• If a masonry gable wall exists, two options are specified: Construct a slanted ring beam at the top of the gable wall; or demolish the wall and replace it with a gable wall made of a lightweight material such as timber.
  • Anchor the roof framing to the ring beams with metal straps, if not previously completed.

The full application of this retrofit strategy typically creates a total scope of work that far exceeds the loan amount accessible to homeowners through an MFI. Therefore, prioritizing and dividing the scope of work into different phases is required. It demands extra engineering time. To make this work scalable, existing resources must be improved to automate as much of this process as possible.

MFIs use loan officers as liaisons between the institution, the homeowner, and Build Change. Loan officers are usually salespersons without a technical background. However, the assessments that they perform require the loan officers to take actual house measurements. With very little guidance on how to take accurate measurements, they may find this process too complicated. Any confusion when performing an assessment will likely affect the quality of the final bill of quantities (BOQ) and scope of work.

FieldSight
Figure 1. Tool developed for loan officers to guide them through assessments.

In response to these problems, Build Change has created an XLMForm application using FieldSight, an application developed by UNOPS and the World Vision Nepal Innovation Lab to ensure Nepal is properly rebuilt after the devastating earthquake of 2015. This platform allows data collected by loan officers in the field to be directly monitored from Build Change’s office. A new feature of the app involves using pictures to help loan officers identify the elements that must be measured and minimize the judgment and interpretation required by the loan officer.

Currently, only a single typology (one-story houses without future expansions) is available in this simplified procedure. However, the goal is to extend the app to cover other typologies, such as one-story houses with the capacity for future expansion, two-story houses with a lightweight roof, one-story timber houses, and two-story houses built from multiple materials.  With the development of more modules that can cater to more typologies of homes, we can cover a more significant portion of the market.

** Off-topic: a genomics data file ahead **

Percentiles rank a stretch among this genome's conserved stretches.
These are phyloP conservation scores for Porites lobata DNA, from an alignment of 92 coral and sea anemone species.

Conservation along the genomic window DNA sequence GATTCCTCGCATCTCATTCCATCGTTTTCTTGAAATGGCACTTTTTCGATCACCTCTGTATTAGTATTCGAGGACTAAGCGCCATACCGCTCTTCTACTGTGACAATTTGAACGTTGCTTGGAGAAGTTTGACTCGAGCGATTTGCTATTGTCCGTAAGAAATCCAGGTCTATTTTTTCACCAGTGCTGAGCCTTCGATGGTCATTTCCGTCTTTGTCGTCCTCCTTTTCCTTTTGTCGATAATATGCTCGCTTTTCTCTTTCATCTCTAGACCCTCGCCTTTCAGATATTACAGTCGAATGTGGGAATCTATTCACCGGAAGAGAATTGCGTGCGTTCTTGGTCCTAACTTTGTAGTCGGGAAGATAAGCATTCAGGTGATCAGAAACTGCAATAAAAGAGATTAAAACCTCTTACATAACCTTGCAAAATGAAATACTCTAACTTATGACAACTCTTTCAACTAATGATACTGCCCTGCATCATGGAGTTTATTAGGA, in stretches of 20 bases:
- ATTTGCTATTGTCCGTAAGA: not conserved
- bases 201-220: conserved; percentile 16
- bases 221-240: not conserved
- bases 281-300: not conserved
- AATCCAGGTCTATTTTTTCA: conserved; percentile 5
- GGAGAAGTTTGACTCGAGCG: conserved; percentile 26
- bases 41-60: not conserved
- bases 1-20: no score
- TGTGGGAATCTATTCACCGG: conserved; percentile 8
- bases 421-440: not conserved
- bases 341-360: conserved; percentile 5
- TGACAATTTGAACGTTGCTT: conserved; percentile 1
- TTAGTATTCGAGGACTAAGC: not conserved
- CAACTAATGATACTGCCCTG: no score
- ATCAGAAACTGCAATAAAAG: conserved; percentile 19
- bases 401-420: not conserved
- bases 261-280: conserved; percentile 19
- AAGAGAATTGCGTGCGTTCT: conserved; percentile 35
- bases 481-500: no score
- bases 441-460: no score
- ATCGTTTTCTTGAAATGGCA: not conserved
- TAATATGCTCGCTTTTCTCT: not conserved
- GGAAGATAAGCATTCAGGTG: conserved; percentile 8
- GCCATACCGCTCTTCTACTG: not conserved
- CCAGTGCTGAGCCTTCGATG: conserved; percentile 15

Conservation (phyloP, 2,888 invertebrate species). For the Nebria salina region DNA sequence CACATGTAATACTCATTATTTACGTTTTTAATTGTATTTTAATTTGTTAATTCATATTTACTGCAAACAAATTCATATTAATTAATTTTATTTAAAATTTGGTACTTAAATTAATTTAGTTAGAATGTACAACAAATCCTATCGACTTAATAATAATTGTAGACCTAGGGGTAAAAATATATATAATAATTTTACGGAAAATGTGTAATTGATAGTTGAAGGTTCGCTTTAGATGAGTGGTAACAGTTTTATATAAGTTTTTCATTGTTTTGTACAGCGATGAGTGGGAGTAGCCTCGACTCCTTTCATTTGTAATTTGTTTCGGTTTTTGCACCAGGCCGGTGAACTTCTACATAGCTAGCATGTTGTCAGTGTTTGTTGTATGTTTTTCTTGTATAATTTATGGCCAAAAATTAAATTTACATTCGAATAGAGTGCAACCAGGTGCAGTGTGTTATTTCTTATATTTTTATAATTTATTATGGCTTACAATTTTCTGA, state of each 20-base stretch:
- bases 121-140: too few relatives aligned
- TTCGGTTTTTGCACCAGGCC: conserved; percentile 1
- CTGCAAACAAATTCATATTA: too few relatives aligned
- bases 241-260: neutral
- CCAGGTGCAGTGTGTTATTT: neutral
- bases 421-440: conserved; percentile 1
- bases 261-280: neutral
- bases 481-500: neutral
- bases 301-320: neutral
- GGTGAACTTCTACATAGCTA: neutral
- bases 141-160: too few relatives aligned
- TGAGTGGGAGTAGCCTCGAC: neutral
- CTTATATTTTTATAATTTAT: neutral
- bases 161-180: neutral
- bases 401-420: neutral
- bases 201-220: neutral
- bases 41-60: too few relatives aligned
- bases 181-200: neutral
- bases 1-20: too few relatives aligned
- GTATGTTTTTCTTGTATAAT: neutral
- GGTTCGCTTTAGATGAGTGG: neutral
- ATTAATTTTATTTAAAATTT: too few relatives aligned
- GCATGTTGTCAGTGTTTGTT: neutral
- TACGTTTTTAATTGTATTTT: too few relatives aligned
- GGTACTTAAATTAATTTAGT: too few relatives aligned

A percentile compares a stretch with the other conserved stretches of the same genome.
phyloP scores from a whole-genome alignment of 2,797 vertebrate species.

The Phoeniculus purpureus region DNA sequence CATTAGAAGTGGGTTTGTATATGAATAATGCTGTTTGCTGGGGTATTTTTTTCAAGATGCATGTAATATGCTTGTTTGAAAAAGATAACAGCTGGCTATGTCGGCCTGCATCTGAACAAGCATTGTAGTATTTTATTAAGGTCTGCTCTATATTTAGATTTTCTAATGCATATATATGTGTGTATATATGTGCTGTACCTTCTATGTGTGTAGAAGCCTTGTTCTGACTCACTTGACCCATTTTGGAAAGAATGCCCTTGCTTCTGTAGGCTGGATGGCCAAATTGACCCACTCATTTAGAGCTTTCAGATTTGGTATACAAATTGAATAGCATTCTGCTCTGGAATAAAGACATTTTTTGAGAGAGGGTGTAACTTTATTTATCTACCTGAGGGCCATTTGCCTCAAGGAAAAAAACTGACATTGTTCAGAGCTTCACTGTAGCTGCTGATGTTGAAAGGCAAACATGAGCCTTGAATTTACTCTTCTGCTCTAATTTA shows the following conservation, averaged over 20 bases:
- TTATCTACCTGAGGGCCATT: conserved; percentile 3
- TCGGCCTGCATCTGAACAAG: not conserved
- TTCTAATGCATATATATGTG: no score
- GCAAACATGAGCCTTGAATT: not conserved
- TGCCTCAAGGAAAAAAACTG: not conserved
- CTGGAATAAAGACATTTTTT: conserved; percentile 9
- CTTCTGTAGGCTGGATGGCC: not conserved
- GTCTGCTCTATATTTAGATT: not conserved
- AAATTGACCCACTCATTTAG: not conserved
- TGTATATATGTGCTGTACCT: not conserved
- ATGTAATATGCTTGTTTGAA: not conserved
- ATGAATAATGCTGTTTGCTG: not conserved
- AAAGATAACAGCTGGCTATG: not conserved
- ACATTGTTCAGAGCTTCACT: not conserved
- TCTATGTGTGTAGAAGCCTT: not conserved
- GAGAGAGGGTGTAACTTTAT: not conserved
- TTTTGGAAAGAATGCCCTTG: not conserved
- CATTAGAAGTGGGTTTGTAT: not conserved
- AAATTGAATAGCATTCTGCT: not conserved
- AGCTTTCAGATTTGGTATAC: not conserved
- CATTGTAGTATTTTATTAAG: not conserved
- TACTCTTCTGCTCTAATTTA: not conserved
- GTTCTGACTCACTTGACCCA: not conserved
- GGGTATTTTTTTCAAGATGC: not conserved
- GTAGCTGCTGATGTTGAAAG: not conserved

Figure 2. Visiting a house in the Philippines with a loan officer of Kasanagaka (local MFI).

I had the chance to visit an MFI client in Southville, Rodriguez, Rizal. The requirements and scope of work determined previously for this client’s house by the MFI loan officer were very different from the type of intervention the homeowner was expecting. Many factors could have contributed to these differences. However, in my opinion, loan officers require more training and improved, user-friendly tools to ensure that a scope of work is generated that is consistent with the homeowner’s desires.

To conclude this blog, I believe that the approach and strategy adopted by Build Change to promote safer housing and better construction practices is correct, given the lack of government involvement in informal housing vulnerability. Homeowners committed to having a safer house play a key role in promoting better construction practices among local builders.

Improving construction practices is a long road, but it is the only way to ensure safer housing on a large scale, years and decades into the future. This aligns with Build Change’s mission to save lives and significantly reduce injuries and economic losses in earthquakes and windstorms. Additionally, becoming involved with the retrofitting of vulnerable houses can be a source of growth for MFIs, allowing them to reach more homeowners. That said, Build Change must continue to help MFIs with the technical support, the development of the tools, and the training of loan offices to achieve our final goal.